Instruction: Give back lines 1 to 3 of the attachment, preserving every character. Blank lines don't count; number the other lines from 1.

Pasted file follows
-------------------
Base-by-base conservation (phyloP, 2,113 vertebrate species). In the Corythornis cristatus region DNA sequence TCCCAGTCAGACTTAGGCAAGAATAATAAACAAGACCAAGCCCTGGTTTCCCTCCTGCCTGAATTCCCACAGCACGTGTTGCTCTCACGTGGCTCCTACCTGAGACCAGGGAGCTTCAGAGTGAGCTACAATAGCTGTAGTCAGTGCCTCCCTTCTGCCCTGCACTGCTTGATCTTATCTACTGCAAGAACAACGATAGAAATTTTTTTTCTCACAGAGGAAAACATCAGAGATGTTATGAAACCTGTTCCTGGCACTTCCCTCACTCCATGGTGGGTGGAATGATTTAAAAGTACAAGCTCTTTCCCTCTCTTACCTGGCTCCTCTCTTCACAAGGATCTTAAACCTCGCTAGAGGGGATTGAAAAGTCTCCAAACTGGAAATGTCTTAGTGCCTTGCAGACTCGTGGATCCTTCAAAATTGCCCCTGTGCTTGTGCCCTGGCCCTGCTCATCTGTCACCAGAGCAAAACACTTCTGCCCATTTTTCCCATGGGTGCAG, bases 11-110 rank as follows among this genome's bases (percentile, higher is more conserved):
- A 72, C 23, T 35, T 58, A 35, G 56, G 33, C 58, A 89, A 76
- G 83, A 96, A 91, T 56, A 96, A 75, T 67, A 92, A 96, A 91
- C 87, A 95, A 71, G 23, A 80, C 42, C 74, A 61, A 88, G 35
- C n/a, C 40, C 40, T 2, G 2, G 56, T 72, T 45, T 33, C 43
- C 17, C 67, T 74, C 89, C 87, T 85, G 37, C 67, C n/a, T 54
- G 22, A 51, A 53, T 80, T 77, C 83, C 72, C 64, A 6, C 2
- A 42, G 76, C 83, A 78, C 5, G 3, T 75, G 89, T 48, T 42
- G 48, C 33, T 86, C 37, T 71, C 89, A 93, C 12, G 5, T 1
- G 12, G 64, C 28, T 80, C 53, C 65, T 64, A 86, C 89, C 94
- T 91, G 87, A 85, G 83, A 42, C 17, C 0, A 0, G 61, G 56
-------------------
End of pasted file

Base-by-base conservation (phyloP, 2,113 vertebrate species). In the Corythornis cristatus region DNA sequence TCCCAGTCAGACTTAGGCAAGAATAATAAACAAGACCAAGCCCTGGTTTCCCTCCTGCCTGAATTCCCACAGCACGTGTTGCTCTCACGTGGCTCCTACCTGAGACCAGGGAGCTTCAGAGTGAGCTACAATAGCTGTAGTCAGTGCCTCCCTTCTGCCCTGCACTGCTTGATCTTATCTACTGCAAGAACAACGATAGAAATTTTTTTTCTCACAGAGGAAAACATCAGAGATGTTATGAAACCTGTTCCTGGCACTTCCCTCACTCCATGGTGGGTGGAATGATTTAAAAGTACAAGCTCTTTCCCTCTCTTACCTGGCTCCTCTCTTCACAAGGATCTTAAACCTCGCTAGAGGGGATTGAAAAGTCTCCAAACTGGAAATGTCTTAGTGCCTTGCAGACTCGTGGATCCTTCAAAATTGCCCCTGTGCTTGTGCCCTGGCCCTGCTCATCTGTCACCAGAGCAAAACACTTCTGCCCATTTTTCCCATGGGTGCAG, bases 11-110 rank as follows among this genome's bases (percentile, higher is more conserved):
- A 72, C 23, T 35, T 58, A 35, G 56, G 33, C 58, A 89, A 76
- G 83, A 96, A 91, T 56, A 96, A 75, T 67, A 92, A 96, A 91